It’s the premise of many a television crime drama, said Paul Toohey in the Brisbane, Australia, Courier-Mail. A member of a criminal conspiracy rips off his fellow crooks and flees into the arms of prosecutors, hoping to escape with a reduced jail sentence—and his life. That plot is now playing out in the real world, with “Brisbane boy wonder” Daniel Tzvetkoff at center stage. Tzvetkoff, 28, has reportedly cut a deal with U.S. prosecutors to spill the beans on “bank fraud, money laundering, and other gambling offenses” in the Internet poker industry, in exchange for a reduction in a prison sentence of as much as 75 years.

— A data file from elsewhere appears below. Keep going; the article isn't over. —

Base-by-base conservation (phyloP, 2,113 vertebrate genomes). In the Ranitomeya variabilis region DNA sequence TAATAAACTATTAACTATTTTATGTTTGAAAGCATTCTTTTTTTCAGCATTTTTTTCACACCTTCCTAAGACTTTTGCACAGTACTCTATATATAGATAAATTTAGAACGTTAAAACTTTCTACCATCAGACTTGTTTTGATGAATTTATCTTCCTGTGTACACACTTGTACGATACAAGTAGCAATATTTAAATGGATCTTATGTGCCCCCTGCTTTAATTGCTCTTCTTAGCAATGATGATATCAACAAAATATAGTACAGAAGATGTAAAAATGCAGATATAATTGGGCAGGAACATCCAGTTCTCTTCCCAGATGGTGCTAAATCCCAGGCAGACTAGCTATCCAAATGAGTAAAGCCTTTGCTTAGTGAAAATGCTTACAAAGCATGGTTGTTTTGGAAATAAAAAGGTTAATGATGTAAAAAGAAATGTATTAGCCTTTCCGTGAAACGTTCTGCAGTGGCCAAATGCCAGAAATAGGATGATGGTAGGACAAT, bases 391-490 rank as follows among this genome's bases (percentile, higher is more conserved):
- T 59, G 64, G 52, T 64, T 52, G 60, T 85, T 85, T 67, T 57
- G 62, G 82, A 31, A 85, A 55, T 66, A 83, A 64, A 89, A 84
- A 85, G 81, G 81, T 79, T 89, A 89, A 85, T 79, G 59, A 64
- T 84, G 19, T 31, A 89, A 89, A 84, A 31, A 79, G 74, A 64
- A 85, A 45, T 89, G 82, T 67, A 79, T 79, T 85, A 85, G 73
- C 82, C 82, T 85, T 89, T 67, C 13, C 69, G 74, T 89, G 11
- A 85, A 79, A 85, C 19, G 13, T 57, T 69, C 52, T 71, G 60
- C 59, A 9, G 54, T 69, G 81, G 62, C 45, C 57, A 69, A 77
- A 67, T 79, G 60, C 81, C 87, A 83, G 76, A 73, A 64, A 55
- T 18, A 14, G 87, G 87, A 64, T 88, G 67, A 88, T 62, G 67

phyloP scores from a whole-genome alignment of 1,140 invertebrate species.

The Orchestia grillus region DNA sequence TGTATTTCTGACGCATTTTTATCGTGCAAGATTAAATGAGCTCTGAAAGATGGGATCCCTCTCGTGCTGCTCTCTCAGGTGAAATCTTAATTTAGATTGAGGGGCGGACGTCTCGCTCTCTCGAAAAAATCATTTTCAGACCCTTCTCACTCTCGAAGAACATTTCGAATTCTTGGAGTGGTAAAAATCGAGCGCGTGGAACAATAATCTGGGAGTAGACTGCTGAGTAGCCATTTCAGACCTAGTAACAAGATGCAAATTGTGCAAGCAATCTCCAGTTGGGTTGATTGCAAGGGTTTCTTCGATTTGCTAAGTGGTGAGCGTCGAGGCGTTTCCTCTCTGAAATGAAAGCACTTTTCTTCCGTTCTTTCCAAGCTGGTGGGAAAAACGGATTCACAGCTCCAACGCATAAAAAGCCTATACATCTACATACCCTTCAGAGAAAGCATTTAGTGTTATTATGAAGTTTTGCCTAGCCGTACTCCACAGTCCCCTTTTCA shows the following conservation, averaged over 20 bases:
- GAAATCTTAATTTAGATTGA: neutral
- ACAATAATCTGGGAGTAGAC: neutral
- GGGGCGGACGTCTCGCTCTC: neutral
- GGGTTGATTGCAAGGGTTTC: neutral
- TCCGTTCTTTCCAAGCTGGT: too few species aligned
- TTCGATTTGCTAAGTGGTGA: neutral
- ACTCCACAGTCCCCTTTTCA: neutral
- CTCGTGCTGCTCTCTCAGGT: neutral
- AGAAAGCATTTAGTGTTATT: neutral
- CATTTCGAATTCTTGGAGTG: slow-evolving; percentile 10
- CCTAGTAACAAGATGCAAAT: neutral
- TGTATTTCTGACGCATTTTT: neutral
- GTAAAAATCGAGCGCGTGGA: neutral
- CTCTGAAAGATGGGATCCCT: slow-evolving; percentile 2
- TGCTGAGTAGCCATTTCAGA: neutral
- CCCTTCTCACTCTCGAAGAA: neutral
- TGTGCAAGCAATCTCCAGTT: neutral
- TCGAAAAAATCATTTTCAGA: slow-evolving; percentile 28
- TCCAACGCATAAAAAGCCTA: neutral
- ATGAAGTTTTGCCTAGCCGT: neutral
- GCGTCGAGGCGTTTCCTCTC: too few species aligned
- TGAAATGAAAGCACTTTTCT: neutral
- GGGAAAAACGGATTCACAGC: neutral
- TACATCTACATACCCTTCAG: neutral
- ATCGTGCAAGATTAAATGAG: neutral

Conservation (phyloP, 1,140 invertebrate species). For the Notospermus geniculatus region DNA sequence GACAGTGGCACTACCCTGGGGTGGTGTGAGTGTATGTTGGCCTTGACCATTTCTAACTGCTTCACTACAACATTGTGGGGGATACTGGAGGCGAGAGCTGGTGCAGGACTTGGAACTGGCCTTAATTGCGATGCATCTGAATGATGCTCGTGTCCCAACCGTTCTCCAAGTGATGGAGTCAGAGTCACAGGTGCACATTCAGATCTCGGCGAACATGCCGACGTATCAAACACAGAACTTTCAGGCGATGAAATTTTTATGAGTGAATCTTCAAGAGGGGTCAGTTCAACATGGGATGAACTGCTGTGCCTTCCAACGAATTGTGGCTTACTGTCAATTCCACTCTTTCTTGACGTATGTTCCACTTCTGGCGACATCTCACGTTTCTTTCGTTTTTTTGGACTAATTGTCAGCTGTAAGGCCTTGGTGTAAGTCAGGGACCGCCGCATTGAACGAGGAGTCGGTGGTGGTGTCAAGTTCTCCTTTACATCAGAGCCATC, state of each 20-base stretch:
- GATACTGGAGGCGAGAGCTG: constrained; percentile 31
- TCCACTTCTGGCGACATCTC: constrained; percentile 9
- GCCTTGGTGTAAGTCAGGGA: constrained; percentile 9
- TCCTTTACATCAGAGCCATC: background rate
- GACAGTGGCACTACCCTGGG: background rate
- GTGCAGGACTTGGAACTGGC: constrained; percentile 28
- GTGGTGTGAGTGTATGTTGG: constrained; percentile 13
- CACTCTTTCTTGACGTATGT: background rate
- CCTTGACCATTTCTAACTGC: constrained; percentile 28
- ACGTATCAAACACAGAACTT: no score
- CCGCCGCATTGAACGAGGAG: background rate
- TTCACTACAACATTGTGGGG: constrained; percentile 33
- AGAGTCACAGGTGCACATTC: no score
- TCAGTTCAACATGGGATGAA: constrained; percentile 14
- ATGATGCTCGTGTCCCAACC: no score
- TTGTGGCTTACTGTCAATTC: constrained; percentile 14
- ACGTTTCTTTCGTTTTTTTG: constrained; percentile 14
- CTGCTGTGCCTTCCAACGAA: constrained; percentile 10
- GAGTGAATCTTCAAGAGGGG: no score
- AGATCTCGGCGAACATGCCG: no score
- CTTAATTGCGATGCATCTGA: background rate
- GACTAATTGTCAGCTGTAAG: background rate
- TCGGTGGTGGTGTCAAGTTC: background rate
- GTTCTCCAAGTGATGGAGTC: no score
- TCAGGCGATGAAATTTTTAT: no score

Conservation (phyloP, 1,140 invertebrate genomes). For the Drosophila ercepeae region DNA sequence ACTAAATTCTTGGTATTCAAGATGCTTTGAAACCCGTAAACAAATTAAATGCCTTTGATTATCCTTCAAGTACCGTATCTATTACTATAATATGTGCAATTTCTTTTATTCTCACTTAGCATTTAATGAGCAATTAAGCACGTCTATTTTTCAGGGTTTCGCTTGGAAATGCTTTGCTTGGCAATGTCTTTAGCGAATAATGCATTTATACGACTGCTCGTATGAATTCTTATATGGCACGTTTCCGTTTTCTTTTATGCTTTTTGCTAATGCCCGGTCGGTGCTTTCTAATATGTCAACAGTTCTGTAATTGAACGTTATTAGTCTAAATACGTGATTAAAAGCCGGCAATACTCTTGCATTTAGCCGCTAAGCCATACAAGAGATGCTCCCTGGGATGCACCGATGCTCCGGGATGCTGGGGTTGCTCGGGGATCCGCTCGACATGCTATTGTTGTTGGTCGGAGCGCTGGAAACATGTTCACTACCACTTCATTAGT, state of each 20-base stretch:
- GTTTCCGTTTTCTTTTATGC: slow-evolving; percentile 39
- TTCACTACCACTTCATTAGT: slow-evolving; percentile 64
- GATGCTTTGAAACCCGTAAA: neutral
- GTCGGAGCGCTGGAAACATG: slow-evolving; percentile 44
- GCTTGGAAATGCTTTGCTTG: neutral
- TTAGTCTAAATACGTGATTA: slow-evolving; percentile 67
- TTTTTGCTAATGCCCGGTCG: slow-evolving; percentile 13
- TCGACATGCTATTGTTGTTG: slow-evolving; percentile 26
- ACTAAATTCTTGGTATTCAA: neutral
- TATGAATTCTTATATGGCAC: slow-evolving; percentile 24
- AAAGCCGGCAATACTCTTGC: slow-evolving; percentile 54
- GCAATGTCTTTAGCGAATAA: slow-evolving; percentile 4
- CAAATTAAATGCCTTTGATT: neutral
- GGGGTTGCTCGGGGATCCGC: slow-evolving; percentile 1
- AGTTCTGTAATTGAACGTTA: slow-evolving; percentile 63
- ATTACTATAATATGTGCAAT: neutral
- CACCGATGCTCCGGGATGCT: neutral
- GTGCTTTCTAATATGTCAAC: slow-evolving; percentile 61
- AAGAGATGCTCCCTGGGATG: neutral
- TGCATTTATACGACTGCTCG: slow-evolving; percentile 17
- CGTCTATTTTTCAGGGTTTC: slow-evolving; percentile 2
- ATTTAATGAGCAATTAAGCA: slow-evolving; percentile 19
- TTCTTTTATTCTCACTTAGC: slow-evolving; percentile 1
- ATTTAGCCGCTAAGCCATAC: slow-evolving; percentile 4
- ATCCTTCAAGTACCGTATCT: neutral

Tzvetkoff allegedly laundered $500 million for online gambling companies, including three of the biggest U.S. poker websites—Poker Stars, Full Tilt Poker, and Absolute Poker—by disguising gamblers’ payments as remittances for golf balls or jewelry. The U.S. this week indicted the sites and shut them down. Tzvetkoff is reportedly hiding in a “safe house” from hit squads sent to silence him, telling the FBI the secrets that “could bring down the world of online gambling.” A former FBI agent says Tzvetkoff has “seen the light.” Or maybe he felt the heat.